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Dynamic Duo

October 26, 2012

Fig. 1. This screenshot shows parallel compression applied to drum tracks in Pro Tools. Sends are used to route the drum tracks to an Aux track labeled “CmprDrms” (Compressed Drums). This track has a compressor (Kramer PIE) plug-in inserted, creating a new compressed version of the drums which is mixed in with the original drum sounds for a unique effect.

In the July issue of Electronic Musician, we looked at basic dynamic processing. This month, we’ll explore advanced techniques for compression.

Watch Yer’ Bottom End Many compressors feature a “sidechain,” which acts sort of like a remote-control path. The compressor “listens” to the sidechain, compressing audio based on the sidechain input. Usually, the signal in the sidechain is the same signal being compressed, but what if we could trigger compression by sending a different signal to the sidechain?

Here’s an example: You patch a compressor on a guitar channel and use an aux send to route the lead vocal to that compressor’s sidechain. Now the vocal controls compression on the guitar track. Every time the vocal enters, the guitar level is automatically ducked down a bit (thus the term “ducker”). Attack and release times are usually set fast, so that as soon as the vocal starts, the guitar level drops and vice-versa. This technique is used in radio commercials to create a “donut”—an ad spot where music automatically drops to background levels when the voiceover enters and becomes louder when the voiceover ends. You can use that technique in karaoke situations where you want the MC’s voice to duck the music.

Sidechain filtering is useful when compressing signals with strong content in a particular frequency range. If you compress the L/R mix of a dance track, you may find that every time the kick drum hits, it sucks down the level of the lead vocal. That’s because the compressor is sensitive to the low-frequency energy from the kick. The cure is to apply a filter to the sidechain and remove some of the low frequencies (say everything below 200Hz). Filtering the bottom end stops the compressor from reacting every time a kick drum hits.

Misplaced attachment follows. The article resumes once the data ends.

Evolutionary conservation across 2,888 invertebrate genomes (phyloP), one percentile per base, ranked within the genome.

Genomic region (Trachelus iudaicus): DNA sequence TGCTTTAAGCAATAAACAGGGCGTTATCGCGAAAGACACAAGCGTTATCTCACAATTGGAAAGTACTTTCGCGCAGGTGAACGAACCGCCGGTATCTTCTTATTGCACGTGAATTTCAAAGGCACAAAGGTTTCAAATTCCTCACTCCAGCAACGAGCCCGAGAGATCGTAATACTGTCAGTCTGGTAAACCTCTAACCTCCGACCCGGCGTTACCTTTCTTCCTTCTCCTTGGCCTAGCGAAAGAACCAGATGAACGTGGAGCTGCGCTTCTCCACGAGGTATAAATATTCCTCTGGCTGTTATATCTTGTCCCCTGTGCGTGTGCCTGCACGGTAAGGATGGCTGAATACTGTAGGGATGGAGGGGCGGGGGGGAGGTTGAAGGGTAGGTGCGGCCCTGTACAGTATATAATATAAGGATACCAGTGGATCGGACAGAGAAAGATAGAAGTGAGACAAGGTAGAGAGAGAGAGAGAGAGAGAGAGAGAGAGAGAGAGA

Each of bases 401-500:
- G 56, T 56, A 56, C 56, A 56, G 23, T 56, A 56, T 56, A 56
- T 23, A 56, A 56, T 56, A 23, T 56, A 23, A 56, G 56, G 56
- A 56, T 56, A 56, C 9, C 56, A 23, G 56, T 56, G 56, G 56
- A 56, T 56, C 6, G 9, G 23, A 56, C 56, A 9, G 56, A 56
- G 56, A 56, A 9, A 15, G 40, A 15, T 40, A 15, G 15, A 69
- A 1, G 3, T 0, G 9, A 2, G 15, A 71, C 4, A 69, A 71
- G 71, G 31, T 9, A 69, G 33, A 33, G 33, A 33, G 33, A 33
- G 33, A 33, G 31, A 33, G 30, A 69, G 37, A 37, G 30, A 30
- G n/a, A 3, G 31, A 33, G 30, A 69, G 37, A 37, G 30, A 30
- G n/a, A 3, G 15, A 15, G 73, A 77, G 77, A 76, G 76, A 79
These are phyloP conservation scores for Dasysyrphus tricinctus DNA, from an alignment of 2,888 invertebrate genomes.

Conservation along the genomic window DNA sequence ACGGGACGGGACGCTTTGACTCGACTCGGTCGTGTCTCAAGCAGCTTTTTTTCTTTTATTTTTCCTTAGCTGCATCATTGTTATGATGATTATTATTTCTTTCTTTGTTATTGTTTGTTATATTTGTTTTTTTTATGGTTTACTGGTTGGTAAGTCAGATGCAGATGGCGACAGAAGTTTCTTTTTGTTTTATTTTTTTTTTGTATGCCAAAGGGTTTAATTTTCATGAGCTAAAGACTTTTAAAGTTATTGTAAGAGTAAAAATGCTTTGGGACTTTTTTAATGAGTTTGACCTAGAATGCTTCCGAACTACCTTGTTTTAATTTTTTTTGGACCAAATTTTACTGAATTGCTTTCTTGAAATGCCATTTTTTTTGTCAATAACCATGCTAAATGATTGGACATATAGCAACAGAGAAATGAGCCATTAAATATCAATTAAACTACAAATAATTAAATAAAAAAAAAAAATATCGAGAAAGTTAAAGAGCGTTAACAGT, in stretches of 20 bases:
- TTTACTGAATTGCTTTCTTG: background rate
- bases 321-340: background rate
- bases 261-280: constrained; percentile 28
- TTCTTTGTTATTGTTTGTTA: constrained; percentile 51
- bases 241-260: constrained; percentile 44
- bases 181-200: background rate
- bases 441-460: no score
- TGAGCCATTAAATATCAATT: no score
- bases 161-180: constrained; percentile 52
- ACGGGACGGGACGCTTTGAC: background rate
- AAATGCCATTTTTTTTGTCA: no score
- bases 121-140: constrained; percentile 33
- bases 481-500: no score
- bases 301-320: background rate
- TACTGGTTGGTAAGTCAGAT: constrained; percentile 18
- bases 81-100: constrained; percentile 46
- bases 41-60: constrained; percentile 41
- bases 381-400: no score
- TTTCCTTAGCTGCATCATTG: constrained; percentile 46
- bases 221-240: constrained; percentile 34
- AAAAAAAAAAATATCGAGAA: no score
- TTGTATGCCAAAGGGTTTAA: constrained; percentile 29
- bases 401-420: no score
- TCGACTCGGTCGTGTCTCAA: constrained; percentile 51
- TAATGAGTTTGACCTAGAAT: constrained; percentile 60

A de-esser is actually a compressor with an EQ’d sidechain. The sidechain has an EQ boost in the upper mids and highs (say anywhere from 3.5kHz up to 8 or 9kHz), making the compressor very sensitive to sibilance. Every time there’s an “s” sound, the compressor attacks it and brings it down, but other sounds do not trigger compression. It’s worth repeating that the sidechain is not the audio path. When you see a button labeled “sidechain listen” on a compressor, it lets you temporarily hear the signal that is triggering compression.

Parallel Worlds Another interesting technique is known as parallel compression, whereby multiple versions of the same signal are processed differently. A popular application is to have two versions of the drums in a mix: the ‘normal’ version and then a super-compressed version. Adding the squashed signal into the mix helps stabilize the drum kit’s level and adds body without sucking the life out of them. If you want to get nuts, you can compress for distortion as discussed in the July issue. With a hardware console, you’ll need to route the drums to the L/R master as well as to a bus or aux out. (In live applications, I find it easier to use a bus output—two for stereo.) In the case of the bus out, patch the compressor on the bus insert and set the compressor for a low threshold, fast attack and release, and high ratio. Assign the bus faders to the L/R master and mix to taste. You can also use an aux send to feed the drums to a compressor and return the compressor back into an unused channel where you can add EQ; if you crank the lows at 100Hz and the highs at 10kHz on the compressed signal, you have what is known as the New York Compression Trick.

To do this in a DAW, create an aux send on each channel and route it to a new aux input channel (see Figure 1 on page 98). Insert a compressor on the aux channel and feed the drums to the aux sends. The aux sends are set pre-fader so that moving the drum channel faders does not change the compression. Set the compressor to squash, and you’re in business. In a DAW or digital console, you’ll have to beware of latency, which can at times cause phase problems between the original tracks and the compressed tracks. This is due to the fact that the compressed versions are processed an extra step, which may result in a slight delay. If the DAW has automatic delay compensation, turn it on. If that doesn’t solve the problem, record the processed signal, zoom way in on the original and processed tracks, and manually move the compressed track until it lines up with the original.

Next time we’ll check out advanced gating techniques.

Steve La Cerra is an independent audio engineer based in NY. In addition to being an Electronic Musician contributor, he mixes front-of-house for Blue Oyster Cult and teaches audio at Mercy College White Plains campus.

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